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  • (L-R) Paul Spadaro, president of the Magothy River Association, and Nathan Ullrich, manager of Providence Center’s horticulture program, stand behind a basket of native plants that will be used in a floating garden. The gardens hold three baskets of plants.
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    (L-R) Paul Spadaro, president of the Magothy River Association, and Nathan Ullrich, manager of Providence Center’s horticulture program, stand behind a basket of native plants that will be used in a floating garden. The gardens hold three baskets of plants.

Greener Shoreline Initiative Improves Health Of Local Rivers

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August 13, 2015

Providence Center, a nonprofit organization that serves adults with intellectual and developmental disabilities in Anne Arundel County, is teaming up with the Magothy River Association (MRA) and Anne Arundel Community College (AACC) to make local rivers healthier. The organizations are producing a floating garden at Providence Center’s greenhouses that will provide a natural filtration process and create a habitat for wildlife. The gardens are part of a larger project called the Greener Shoreline Initiative to replace lost native shoreline and habitat in the Chesapeake tributaries.

The floating garden design was created at AACC by Steve Ailstock, director of the college’s environmental center; Mike Norman, technical specialist; and Bruce Lenderking, a former student. The garden consists of a Styrofoam frame with three ports to hold native shoreline plants and is designed to anchor to a pier. As the roots grow, they act like filtering straws to improve water clarity and absorb excess nutrients caused by runoff. The cluster of floating roots creates a natural habitat for small fish, crabs and shellfish. The plants also stave off deadly algae blooms by using them in natural growth processes and photosynthesis.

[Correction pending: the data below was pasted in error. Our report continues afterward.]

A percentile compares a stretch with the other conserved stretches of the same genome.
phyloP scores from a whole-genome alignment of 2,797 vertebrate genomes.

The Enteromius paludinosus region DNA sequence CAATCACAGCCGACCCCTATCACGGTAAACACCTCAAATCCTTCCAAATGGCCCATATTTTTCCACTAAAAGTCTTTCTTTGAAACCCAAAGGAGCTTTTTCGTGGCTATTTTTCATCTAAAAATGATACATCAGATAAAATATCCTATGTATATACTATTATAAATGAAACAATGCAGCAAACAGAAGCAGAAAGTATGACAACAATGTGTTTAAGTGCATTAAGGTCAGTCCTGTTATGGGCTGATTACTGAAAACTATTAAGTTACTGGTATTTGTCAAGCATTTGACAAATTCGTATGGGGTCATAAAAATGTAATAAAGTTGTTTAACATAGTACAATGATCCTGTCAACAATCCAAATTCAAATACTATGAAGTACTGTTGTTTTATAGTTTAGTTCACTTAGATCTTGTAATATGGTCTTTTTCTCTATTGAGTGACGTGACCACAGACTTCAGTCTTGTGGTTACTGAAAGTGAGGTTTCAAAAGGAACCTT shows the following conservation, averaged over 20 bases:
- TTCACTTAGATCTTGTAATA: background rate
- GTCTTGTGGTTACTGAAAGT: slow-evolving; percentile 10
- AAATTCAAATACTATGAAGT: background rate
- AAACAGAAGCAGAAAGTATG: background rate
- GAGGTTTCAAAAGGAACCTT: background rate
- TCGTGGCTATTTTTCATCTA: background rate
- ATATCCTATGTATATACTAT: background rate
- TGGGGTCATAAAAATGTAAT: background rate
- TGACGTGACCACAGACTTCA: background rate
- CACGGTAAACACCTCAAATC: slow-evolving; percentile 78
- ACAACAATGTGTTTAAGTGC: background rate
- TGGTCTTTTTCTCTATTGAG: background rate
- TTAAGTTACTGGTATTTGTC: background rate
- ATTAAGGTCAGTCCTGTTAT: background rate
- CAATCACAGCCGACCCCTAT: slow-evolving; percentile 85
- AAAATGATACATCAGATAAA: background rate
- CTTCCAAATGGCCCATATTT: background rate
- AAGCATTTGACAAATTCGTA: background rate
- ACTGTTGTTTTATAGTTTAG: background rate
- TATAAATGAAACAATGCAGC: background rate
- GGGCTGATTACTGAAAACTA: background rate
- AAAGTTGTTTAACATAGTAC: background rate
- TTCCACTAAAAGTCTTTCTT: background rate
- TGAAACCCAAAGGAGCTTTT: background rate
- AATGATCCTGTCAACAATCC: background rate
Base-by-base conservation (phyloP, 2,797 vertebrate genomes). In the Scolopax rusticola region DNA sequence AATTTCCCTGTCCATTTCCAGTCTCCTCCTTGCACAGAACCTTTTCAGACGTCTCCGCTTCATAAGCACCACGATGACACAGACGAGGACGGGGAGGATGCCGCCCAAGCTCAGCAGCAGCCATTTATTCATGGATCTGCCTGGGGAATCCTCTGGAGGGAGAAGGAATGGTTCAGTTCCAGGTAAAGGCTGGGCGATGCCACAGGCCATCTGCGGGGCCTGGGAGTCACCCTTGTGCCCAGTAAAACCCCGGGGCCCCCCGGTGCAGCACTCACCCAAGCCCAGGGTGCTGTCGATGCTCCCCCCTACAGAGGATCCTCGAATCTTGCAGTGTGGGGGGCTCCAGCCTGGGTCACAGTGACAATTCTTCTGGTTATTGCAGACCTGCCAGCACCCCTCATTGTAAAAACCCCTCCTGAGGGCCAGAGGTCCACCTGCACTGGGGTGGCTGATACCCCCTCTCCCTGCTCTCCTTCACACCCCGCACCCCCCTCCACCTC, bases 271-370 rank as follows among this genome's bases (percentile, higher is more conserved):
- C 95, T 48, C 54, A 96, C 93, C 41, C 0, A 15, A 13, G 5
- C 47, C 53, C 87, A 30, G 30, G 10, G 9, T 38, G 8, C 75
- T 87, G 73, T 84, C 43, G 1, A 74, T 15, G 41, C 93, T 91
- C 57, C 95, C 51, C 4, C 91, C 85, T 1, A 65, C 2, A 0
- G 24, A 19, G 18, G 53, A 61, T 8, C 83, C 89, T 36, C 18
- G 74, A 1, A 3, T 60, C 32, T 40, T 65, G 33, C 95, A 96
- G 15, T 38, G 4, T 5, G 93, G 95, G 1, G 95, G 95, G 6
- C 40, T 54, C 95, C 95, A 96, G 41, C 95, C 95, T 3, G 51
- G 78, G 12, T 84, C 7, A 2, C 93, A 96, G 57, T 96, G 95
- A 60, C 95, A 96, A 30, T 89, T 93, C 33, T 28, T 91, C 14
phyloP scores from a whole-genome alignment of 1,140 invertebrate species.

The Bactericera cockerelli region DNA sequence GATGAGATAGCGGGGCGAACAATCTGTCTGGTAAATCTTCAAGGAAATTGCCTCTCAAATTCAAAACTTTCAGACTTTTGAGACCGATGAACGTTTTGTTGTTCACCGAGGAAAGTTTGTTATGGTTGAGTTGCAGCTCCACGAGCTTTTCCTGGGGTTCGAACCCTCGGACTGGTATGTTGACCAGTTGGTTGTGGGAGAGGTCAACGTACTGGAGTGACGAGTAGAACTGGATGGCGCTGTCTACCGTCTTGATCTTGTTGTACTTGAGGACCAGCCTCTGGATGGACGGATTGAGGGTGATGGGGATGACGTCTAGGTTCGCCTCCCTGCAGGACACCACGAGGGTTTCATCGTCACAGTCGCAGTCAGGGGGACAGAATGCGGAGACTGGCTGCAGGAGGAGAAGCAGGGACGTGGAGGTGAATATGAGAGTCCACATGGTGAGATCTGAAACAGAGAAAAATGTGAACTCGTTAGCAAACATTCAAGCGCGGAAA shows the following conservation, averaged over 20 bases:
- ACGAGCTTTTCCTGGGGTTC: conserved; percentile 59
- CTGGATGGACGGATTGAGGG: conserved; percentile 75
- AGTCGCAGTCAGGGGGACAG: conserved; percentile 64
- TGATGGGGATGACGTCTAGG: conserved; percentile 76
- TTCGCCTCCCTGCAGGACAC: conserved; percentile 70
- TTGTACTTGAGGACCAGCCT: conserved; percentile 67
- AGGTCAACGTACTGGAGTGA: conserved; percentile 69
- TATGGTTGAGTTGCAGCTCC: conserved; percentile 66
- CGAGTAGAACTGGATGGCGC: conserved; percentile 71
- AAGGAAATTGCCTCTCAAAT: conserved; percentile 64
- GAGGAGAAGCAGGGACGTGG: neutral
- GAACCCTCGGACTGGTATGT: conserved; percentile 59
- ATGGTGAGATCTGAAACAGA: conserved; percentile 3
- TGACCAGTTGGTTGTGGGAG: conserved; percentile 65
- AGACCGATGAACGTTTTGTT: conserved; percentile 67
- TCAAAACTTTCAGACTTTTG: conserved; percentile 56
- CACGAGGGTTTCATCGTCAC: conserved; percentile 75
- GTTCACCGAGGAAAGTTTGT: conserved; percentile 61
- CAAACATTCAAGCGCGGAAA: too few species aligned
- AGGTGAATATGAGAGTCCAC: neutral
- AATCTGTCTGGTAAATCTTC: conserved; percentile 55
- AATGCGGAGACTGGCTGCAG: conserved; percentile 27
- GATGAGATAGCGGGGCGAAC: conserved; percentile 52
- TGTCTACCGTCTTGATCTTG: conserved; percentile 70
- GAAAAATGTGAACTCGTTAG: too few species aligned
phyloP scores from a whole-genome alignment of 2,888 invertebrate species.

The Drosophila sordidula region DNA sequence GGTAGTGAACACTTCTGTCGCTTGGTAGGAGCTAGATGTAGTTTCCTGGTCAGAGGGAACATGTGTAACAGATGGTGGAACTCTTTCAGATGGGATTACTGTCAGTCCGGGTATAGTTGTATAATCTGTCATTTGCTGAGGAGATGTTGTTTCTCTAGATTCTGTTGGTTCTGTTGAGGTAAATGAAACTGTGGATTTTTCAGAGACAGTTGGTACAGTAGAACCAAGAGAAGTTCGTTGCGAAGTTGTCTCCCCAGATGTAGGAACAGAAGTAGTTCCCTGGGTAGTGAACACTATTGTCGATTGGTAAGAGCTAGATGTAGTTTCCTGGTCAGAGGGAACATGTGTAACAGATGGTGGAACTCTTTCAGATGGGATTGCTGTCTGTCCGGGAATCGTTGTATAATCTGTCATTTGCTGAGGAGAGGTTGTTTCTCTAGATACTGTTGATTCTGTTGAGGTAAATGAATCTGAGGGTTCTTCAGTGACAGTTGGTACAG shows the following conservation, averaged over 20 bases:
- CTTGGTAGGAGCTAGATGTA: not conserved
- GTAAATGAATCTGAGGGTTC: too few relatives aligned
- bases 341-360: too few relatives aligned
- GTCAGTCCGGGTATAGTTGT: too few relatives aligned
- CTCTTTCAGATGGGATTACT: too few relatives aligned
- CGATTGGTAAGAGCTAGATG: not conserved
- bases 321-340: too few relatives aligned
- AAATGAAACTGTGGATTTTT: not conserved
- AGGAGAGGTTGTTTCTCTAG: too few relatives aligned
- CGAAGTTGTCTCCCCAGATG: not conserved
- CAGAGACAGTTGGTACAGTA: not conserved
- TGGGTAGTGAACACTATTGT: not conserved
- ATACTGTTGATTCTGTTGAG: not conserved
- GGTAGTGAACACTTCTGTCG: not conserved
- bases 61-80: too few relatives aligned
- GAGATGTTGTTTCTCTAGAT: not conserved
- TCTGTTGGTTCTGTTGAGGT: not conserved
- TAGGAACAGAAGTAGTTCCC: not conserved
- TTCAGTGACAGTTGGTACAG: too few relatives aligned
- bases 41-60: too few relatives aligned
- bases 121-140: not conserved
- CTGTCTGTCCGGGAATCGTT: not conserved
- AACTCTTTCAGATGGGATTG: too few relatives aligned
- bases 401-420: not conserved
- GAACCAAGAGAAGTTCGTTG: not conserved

The floating gardens will be produced exclusively by Providence Center and are an easy way for homeowners and businesses to easily do their part to improve the environment. Providence Center growers are assembling the frames and growing the plants for the gardens. They earn a paycheck for their work.

“This is a wonderful enterprise for our growers and for Providence Center,” said Nathan Ullrich, horticulture manager. “Not only does it build on our experience with native plants and advance our work to improve the environment, the project will help develop skills and independence for everyone working on the gardens. I expect that every grower will be involved, as well as some participants outside our traditional horticulture team.”

Paul Spadaro, president of the MRA, said, “Floating gardens are the next big thing to improve the health of our bay and will put us exactly where we need to be to improve oxygen levels, water quality and create the habitats essential to our waterways. Providence Center’s growers are providing the capacity to push this project forward, enabling us to keep up with the demand for the plants and trays.”

Steve Ailstock said the united effort allowed the project to take shape. “It’s a terrific, unique partnership between the college, the Magothy River Association and Providence Center — one that provides a very cost-effective approach to environmental restoration,” Ailstock noted. He added that there is scientific value to the project, as growers study which plants are best suited to different areas of the rivers.

The floating gardens can be purchased fully assembled for $150 or bought as a kit for $100. They are easy to assemble, and shoppers can choose from a variety of plants. At the end of the season, customers can recycle their old plants and purchase new plant baskets for $10. Without the exchange, new baskets are $14 each. To purchase a floating garden or to learn more about the project, contact Nathan Ullrich at nullrich@providencecenter.com.


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